Meanwhile, Kentucky has promised to add more medical equipment to execution sites. But Kentucky is one of 11 states where executions by lethal injection already are on hold because of challenges to lethal injection procedures or to the absence of doctors at executions. The others are Arkansas, California, Delaware, Florida, Maryland, Missouri, New Jersey, North Carolina, Ohio and Tennessee.

The Kentucky case, Baze v. Rees , No. 07-5439 ( petition ), doesn't seek to throw out lethal injection as a form of capital punishment but wants changes in how it's administered and new standards for courts to use to determine whether the punishment is constitutional.
 
The first case the justices will hear on Monday involves a unique primary system approved by voters in Washington state in 2004 but put on hold by court challenges ever since.
 
Under the system, the top two vote-getters in state primaries would advance to the general election, regardless of their political affiliation. Supporters say the system would let voters - not political parties - control the outcome of elections.
 
But Democrats, Republicans and Libertarians who successfully have challenged the law convinced lower courts that the system violates their First Amendment right of free association. Washington State Grange v. Washington State Republican Party , No. 06-713 and Washington v. Washington State Republican Party , No. 06-730 ( briefs ).
 
Other cases on the court's docket include:
 
·         A showdown between President Bush and the top criminal court in his home state of Texas over the rights of foreigners facing the death penalty in the United States. The president ordered the Texas Court of Criminal Appeals to review a case of a Mexican citizen, who claimed his rights were violated because the Mexican consulate was never told of his case, as required by the Vienna Convention and Consular Relations. The Texas judges ruled the president didn't have the authority to tell them to reconsider the case. Medellin v. Texas , No. 06-984 ( briefs ).

·         A challenge to Maine's authority to regulate how tobacco products are delivered to retailers, based on the argument that federal law preempts the state from regulating transport companies. Rowe v. New Hampshire Motor Transport Association , No. 06-457 ( briefs ).

·         A review of a decision that state pension systems claim would have "catastrophic and destabilizing results" on state budgets and even their constitutions. The issue is whether the Kentucky pension plans illegally discriminated by using age as a factor to deny a government worker a disability pension, a common practice among pension plans. Kentucky Retirement Systems v. Equal Employment Opportunity Commission , No. 06-1037 ( petition ).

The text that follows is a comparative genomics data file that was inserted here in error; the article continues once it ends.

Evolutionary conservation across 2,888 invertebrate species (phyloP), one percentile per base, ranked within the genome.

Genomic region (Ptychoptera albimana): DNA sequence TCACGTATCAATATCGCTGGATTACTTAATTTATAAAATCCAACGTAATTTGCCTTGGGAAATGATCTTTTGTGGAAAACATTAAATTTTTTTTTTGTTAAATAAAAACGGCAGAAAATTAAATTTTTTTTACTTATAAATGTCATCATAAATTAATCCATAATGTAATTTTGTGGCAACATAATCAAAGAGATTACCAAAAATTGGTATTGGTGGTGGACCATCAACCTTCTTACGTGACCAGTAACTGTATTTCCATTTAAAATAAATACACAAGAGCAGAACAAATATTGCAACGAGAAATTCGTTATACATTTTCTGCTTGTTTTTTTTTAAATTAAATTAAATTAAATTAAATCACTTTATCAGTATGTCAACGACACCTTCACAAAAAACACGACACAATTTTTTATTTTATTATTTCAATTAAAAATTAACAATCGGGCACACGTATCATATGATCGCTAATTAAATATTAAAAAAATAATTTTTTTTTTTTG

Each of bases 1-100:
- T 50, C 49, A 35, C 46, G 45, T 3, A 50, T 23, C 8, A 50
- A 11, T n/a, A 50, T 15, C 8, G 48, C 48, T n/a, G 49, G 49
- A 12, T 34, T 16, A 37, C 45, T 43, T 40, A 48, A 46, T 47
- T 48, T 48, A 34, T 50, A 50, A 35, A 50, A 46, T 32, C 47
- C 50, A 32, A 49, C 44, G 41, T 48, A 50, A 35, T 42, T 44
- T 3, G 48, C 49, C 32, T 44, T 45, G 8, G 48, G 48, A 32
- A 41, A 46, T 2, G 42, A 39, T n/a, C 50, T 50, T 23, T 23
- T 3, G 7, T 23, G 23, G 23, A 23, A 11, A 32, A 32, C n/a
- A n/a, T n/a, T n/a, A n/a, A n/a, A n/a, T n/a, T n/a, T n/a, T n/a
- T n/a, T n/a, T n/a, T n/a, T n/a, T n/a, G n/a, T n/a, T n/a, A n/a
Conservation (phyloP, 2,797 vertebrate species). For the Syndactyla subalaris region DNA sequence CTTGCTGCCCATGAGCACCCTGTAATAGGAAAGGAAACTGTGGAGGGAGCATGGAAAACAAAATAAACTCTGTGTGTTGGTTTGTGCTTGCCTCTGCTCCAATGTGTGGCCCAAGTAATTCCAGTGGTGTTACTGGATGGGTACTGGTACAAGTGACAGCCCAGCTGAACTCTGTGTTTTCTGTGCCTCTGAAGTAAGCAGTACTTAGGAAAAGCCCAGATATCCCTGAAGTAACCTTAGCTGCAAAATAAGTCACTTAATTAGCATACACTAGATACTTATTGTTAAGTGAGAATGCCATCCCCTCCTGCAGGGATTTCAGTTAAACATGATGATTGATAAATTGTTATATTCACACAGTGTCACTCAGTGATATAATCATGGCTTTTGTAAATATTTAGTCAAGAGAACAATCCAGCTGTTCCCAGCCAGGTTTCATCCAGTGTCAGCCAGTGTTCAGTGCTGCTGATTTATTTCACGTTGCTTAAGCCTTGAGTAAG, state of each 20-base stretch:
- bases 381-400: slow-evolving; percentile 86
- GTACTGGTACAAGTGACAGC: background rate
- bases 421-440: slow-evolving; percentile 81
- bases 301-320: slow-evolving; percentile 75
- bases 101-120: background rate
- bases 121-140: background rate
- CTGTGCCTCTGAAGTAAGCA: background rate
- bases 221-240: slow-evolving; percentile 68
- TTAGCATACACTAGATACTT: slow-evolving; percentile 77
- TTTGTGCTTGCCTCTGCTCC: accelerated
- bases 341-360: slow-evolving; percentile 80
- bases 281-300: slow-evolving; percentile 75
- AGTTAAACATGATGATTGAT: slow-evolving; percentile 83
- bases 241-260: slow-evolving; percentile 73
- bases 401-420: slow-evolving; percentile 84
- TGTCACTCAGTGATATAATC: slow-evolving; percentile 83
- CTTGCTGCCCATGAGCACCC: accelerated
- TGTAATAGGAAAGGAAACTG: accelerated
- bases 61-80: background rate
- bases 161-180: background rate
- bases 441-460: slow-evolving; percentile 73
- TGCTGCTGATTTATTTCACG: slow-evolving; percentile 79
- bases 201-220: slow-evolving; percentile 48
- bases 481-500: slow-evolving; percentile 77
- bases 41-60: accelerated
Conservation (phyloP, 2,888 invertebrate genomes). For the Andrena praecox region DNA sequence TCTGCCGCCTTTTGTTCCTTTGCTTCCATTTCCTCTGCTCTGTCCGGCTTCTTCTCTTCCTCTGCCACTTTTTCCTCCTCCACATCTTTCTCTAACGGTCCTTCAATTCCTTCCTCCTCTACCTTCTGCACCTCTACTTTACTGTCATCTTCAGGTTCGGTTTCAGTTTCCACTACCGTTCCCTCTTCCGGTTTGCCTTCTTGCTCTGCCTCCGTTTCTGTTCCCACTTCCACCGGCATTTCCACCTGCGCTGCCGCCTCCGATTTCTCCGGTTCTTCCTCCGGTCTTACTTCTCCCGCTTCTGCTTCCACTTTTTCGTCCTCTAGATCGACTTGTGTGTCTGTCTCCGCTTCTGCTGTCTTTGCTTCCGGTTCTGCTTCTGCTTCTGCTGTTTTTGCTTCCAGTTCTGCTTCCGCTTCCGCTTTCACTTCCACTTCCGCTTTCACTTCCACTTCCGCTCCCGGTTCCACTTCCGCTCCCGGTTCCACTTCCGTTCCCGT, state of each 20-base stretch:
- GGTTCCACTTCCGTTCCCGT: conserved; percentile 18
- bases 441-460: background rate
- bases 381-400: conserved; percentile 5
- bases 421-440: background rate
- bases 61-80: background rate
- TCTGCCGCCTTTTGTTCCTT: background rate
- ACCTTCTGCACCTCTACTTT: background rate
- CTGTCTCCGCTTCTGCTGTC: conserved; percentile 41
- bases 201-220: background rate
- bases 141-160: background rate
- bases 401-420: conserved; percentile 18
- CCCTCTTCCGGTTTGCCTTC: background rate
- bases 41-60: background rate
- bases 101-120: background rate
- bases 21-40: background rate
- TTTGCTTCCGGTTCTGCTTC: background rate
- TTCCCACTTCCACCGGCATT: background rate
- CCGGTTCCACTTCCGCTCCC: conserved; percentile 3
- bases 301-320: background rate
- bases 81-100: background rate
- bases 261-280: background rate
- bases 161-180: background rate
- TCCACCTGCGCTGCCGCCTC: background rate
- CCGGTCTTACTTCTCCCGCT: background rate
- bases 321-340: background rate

·         A tax dispute that raises the question of whether states can give people who buy the state's own bonds an income tax break without doing the same for people who hold bonds from other states. Department of Revenue of Kentucky v. Davis , No. 06-666 ( briefs ).

·         The case of a black Louisiana man sentenced to death by an all-white jury that raises questions of what evidence courts can weigh to determine whether the prosecutor purposely excluded black jurors. Snyder v. Louisiana , No. 06-10119 ( briefs ).

·         An appeal from New York City to determine whether parents of a special needs student must send their child to public schools first before deciding the schools don't meet their child's needs and whether those parents can recoup tuition costs for the child's private education. Board of Education of the City of New York v. Tom F. , No. 06-637 ( briefs ).

·         The question of whether to throw out evidence of drug possession against a Virginia man who was arrested on charges of  driving with a suspended license, because the arrest violated state law . Virginia v. Moore , No. 06-1082 ( petition ).

·         A protest from the former owners of the online legal research company LexisNexis who objected to paying $4 million in Illinois taxes from the1994 sale, even though they weren't based in the state. MeadWestvaco Corp. v. Illinois Department of Revenue , No. 06-1413 ( petition ).
 
The court will add more cases to its docket as the year goes on. It is expected to decide the cases by the end of June.

Tags: Justice